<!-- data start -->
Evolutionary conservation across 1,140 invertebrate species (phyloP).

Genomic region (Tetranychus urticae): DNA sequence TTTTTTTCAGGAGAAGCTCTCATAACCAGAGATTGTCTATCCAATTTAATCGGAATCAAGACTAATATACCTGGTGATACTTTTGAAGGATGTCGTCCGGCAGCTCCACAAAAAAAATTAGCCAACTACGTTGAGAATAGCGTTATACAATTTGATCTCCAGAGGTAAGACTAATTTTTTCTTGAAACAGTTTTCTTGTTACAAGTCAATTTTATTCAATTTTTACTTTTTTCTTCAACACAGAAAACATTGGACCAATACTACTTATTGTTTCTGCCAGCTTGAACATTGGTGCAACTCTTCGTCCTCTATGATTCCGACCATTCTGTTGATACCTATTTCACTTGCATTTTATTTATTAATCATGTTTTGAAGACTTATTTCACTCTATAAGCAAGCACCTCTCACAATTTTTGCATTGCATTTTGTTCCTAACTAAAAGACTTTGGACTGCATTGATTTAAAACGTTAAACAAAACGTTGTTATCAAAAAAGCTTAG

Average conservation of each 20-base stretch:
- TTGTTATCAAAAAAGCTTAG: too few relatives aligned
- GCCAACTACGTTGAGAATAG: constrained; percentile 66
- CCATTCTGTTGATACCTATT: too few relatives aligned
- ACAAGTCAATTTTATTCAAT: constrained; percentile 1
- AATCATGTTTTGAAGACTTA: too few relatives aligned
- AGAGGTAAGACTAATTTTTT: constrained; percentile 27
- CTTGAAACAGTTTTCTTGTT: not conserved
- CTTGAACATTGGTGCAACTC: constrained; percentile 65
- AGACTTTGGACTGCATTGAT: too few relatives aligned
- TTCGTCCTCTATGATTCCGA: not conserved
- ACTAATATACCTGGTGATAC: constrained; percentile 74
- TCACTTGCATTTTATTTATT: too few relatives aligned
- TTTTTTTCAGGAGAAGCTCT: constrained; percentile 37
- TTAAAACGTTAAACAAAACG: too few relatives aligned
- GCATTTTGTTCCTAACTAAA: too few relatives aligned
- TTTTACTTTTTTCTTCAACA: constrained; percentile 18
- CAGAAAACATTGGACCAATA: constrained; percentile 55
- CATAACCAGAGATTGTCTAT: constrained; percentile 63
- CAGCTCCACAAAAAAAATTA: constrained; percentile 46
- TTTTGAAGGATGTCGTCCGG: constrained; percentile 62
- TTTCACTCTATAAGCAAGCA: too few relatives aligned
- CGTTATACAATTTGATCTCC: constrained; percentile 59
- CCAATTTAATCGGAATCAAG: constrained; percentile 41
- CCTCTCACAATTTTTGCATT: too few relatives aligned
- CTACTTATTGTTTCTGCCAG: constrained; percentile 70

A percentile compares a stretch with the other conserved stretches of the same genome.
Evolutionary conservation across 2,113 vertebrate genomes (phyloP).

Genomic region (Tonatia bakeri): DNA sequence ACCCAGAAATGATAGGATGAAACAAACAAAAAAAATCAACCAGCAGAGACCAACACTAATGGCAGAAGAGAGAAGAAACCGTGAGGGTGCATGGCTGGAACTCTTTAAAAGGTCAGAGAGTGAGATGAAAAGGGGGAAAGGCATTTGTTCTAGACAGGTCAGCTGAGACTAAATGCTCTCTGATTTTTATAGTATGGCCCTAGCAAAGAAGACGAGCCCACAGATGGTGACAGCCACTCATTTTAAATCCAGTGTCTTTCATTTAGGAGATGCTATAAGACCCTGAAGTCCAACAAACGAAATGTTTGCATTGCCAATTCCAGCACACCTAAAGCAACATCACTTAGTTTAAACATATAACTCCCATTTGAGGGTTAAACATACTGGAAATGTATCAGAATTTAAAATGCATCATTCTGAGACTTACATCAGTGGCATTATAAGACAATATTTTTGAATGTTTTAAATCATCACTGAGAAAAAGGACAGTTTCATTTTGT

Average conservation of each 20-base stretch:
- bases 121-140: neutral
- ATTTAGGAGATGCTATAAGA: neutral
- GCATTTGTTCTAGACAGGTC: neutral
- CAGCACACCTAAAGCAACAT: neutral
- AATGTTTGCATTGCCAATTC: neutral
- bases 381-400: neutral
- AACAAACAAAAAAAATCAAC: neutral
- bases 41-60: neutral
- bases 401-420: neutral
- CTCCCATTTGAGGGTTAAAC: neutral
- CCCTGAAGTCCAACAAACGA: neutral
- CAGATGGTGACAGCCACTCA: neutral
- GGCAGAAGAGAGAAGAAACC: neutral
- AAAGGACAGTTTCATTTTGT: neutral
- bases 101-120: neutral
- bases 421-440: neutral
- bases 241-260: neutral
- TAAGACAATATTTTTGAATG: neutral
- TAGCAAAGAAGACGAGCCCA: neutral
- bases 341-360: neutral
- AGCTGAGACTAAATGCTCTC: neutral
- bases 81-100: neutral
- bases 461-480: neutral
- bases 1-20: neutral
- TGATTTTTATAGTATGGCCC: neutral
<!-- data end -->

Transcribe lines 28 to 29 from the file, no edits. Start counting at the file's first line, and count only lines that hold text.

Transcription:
- CTACTTATTGTTTCTGCCAG: constrained; percentile 70

A percentile compares a stretch with the other conserved stretches of the same genome.